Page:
"Lesson of the Day: If you find a room full of weed...DON'T sell it!"
A dark and quirky little college comedy from New Zealand, Crime 101 (known in its native land as Scarfies) has more highs than lows and earns some bravery points for having the stones to go ‘ugly’ once in a while.Sure, the tone sometimes wavers uncomfortably between sitcom and violence, but it’s nice to see a movie that can throw you for a few unpredictable loops now and again.
Five poor-yet-affable students at Otago University (the world’s southernmost college) find themselves a rickety (but large and apparently abandoned) old house to squat in. Casually wondering what became of the original tenants, the quintet are suitably stunned when they uncover a massive cache of marijuana hidden behind some locked basement doors. It doesn’t take long before the friends choose to sell the stuff for profit (after smoking just a little for fun) - and everything goes fairly smoothly.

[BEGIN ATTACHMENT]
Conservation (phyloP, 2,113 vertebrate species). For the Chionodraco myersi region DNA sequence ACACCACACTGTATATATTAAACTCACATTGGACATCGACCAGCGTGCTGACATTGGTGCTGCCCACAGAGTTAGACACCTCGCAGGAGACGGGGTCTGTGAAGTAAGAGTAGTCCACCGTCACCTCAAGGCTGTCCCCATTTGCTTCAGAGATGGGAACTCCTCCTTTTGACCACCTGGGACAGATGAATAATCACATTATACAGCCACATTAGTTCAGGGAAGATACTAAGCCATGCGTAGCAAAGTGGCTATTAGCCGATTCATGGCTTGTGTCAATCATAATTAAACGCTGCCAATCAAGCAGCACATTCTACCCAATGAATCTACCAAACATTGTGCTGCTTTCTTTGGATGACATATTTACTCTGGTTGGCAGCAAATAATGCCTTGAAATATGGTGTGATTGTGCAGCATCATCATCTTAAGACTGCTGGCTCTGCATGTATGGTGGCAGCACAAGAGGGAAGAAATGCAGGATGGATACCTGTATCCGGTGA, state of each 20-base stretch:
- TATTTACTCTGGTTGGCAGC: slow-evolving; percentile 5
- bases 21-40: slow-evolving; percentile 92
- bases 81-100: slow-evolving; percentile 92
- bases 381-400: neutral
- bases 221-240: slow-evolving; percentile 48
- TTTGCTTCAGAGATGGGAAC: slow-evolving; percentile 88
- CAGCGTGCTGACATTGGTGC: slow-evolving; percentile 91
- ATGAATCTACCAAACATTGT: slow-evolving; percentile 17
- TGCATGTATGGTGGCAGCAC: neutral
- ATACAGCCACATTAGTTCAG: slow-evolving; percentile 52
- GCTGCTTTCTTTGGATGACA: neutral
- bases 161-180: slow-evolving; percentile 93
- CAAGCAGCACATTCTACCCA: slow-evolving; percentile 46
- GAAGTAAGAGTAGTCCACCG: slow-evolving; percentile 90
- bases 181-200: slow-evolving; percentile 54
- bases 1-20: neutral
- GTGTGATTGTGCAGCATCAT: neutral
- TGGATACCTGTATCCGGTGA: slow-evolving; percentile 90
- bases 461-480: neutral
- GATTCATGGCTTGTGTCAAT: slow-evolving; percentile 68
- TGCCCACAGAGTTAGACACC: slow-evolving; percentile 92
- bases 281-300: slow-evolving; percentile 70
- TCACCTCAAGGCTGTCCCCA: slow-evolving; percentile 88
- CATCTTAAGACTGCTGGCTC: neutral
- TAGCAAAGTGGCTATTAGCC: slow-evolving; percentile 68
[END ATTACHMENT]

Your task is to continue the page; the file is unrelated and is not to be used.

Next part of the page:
Imagine the group’s dismay when they find the house’s former owner (and farmer of all the recently-sold weed) snooping about the place. In a fit of panic, they lock the rabid criminal in the basement and decide to simply keep him there. For the time being, anyway.
At one point an official Sundance selection, Crime 101 succeeds in large part due its surprsingly adept cast and a screenplay that skirts cliché (for the most part) in exchange for creativity. Sort of a less-polished version of Danny Boyle’s Shallow Grave, Crime 101 has a lot of components you may have seen before, but the flick as a whole holds up quite well throughout, including a nifty little finale.Don't let the New Concorde name on the DVD fool you; this one's a lot better than most of what you'll find on Roger Corman's current label.